Samsung said there's a Bright Night Shot mode in the Galaxy S10 Plus, but it kicks in automatically. That's not a bad thing on its own, but it means you can't control when you get those dramatically bright night shots. It also means that Samsung isn't using the same approach to capture and process those shots, which requires up to five seconds.
Samsung is well aware of the competition and has been said to be working on its own take, however, it's unclear how much of a patch this will be versus a complete solution that can generate similar results as Huawei and Google, if not better. The Note 10, which has traditionally been Samsung's pinnacle release before Back to School and holiday shopping kicks in, would be an appropriate, launch pad, if not a belated one. And how about boosted video quality? Let's dish some of that up, too.
Huawei's P30 Pro also earn top marks for their incredible zoom ranges: 5x optical zoom and 10x hybrid zoom. The results are incredible. The Galaxy S10 Plus, meanwhile, has a 2x telephoto lens, which is certainly convenient. Photos are "good," but you're not getting the same astounding quality as Huawei's upper crust lens with "periscope" zoom
Other phones, like the Oppo Reno 10, are getting in on the act with 10x hybrid "lossless" zoom. If Samsung doesn't pump the gas, it'll get left in the dust.
An accurate in-screen fingerprint sensor
The ultrasonic in-screen fingerprint reader on the Galaxy S10 and S10 Plus is, in theory, a wonderful application of ultrasonic technology (think ultrasounds) to securely unlock your phone and authenticate mobile payments.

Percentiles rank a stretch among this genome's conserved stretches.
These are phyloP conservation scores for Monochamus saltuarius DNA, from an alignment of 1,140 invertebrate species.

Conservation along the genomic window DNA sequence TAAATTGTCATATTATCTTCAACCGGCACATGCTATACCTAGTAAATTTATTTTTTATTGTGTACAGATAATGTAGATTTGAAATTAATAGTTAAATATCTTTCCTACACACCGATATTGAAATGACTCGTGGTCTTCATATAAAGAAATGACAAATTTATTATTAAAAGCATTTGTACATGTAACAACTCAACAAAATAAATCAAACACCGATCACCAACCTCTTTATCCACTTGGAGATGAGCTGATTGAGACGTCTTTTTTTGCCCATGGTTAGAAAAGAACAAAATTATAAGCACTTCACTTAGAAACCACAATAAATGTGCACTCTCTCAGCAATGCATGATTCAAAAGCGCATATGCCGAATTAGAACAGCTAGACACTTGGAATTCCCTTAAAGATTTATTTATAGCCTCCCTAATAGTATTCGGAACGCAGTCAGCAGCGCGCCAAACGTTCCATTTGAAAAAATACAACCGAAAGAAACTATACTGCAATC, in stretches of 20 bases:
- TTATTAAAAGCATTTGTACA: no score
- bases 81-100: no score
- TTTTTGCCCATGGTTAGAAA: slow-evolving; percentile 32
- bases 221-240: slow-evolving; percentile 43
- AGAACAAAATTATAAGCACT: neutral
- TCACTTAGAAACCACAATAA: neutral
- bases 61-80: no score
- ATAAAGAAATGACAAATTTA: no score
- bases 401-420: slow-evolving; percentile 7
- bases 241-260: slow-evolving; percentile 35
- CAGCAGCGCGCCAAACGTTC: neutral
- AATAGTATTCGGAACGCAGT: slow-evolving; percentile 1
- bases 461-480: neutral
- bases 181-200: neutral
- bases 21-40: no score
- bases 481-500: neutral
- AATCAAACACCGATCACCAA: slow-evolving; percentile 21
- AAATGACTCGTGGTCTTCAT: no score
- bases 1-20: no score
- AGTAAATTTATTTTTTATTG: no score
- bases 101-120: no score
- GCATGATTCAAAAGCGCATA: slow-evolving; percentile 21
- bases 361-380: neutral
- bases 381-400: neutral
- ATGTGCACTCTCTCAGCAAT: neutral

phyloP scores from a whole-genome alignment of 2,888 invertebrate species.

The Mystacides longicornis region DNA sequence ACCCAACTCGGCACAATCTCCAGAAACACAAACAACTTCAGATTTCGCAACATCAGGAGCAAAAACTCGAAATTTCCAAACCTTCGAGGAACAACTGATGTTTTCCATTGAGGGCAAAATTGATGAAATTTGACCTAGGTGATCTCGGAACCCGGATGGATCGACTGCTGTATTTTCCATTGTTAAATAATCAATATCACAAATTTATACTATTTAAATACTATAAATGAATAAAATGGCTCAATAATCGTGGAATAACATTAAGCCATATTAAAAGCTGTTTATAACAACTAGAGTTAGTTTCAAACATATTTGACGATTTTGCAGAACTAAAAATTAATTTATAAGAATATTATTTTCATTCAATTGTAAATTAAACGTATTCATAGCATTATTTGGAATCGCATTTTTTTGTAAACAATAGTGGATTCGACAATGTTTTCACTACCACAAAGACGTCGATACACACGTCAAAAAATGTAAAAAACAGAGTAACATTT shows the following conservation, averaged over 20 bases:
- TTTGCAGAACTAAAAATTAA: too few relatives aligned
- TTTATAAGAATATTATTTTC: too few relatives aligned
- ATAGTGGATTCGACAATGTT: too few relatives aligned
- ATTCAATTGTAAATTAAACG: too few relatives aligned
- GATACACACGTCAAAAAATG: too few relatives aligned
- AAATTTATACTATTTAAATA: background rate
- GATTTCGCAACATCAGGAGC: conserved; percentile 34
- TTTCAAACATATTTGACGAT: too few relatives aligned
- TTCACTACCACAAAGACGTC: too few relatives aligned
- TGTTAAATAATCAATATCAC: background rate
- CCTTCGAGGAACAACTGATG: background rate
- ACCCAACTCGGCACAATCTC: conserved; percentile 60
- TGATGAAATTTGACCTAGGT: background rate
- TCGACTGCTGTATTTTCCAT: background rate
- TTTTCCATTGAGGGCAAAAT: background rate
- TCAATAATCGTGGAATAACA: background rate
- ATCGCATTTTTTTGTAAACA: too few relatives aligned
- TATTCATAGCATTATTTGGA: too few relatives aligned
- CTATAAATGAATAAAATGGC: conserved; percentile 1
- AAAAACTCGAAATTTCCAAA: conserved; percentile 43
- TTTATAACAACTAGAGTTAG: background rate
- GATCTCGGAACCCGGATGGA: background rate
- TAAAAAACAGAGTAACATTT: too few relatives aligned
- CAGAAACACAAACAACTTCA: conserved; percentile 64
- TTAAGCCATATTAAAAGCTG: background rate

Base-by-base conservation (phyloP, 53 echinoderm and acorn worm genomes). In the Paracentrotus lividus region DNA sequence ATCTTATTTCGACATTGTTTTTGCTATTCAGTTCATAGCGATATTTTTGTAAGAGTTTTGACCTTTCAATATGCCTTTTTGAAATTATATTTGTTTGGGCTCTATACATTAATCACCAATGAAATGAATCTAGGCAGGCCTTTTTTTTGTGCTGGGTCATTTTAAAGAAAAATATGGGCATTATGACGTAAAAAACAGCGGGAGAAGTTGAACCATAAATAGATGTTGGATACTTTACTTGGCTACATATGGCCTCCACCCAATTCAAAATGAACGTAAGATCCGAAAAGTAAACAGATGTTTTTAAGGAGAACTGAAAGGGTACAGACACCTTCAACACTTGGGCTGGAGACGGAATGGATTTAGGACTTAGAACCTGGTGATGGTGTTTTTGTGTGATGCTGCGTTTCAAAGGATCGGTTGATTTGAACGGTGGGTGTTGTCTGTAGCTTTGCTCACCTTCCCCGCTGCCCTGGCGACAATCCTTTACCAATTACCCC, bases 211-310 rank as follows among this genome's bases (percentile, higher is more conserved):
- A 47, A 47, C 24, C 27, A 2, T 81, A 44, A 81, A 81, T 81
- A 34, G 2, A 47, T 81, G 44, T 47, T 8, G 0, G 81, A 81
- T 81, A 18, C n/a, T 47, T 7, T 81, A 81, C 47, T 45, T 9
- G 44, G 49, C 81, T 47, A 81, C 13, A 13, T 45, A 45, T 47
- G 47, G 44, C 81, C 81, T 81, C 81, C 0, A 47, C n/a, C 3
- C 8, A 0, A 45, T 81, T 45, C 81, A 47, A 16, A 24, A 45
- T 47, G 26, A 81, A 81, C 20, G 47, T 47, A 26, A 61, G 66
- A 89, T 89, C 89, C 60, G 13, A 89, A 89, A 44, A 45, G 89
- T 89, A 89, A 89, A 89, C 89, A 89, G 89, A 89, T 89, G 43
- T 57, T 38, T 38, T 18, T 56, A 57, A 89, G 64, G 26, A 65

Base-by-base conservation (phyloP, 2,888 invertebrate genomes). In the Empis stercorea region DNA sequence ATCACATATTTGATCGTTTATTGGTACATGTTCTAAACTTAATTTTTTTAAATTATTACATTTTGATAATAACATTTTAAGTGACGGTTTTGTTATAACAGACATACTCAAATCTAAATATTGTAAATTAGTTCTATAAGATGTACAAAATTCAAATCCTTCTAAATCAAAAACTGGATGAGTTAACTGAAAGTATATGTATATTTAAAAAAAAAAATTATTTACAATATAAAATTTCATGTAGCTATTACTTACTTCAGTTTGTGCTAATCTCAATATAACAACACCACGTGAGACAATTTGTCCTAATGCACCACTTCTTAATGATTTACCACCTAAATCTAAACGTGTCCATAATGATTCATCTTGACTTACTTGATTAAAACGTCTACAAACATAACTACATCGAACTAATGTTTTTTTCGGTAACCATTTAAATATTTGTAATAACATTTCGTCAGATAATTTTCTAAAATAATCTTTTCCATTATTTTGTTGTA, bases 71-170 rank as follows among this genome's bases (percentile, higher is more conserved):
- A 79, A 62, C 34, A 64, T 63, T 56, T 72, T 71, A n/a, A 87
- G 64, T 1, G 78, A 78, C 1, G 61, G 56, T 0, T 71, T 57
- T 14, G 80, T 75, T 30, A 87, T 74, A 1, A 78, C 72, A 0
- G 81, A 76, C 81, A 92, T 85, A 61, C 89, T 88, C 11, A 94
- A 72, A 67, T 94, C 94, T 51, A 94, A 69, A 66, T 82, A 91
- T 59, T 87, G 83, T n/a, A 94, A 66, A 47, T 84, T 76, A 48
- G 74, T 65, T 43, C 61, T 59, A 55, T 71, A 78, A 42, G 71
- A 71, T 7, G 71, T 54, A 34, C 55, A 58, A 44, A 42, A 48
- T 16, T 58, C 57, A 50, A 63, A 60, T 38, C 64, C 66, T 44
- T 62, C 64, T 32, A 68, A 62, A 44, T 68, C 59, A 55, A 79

In practice, it's a little slow and largely inaccurate, requiring multiple attempts to unlock the phone. It also doesn't work as well as promised if you've got wet or greasy fingertips. And one of the biggest security claims, that you can't trick it with a fake fingerprint, has just been challenged by someone claiming they have.
The Note 10 is another chance to tweak the software, or work with Qualcomm, which supplies the ultrasonic tech, on some other fix.
5G speeds could happen; a two-tiered approach is best
Phones with 5G support are inevitable, and Samsung clearly wants to get ahead. Making the Galaxy Note 10 a 5G phone make sense. Even better would be if there are both 4G and 5G options, as with the poor Galaxy Fold.
The 4G version would help keep costs in check for Note fans who aren't ready to be 5G guinea pigs as those networks find their feet. There are several other reasons why being the earliest 5G adopter isn't a great idea, one of which is that today's 5G chip inside the phone, which takes up space and locks the phone to a single network.
Qualcomm, which makes the 5G chip as well as the Snapdragon 855 processor inside the Galaxy phones, is launching an upgrade later this year that will make 5G phones sleeker and also able to cruise multiple carrier networks. It's possible the Note 10 will be the first phone to use it.
What about a foldable design with S Pen support?
I can speculate with absolute certainty that the Galaxy Note 10 won't be a foldable phone like the Galaxy Fold. But it's worth thinking about how the S Pen, Samsung's digital stylus, could work with a foldable screen. Especially since that feels like a foregone conclusion for a future Samsung device.
On the one hand you have the Note, whose S Pen takes advantage of a large screen by allowing for navigation, writing and drawing. On the other, the foldable design opens up the largest screens on a cellular device.
The nature of the foldable screen as an expansive surface with Android support for up to three active windows at a time, makes it a fertile ground for a digital pen.
Whether a future foldable Note would be called the Galaxy Fold Note or simply a Galaxy Fold with S Pen support, it could provide extra utility along the lines of Apple Pencil support for the
and the Microsoft Surface pen.
An S Pen on a foldable Note would also differentiate it from other foldable phones such as the Huawei Mate X or a future foldable iPhone.
What's on your Galaxy Note 10 wish list?
Originally published April 8. Update, May 2: Adds new commentary.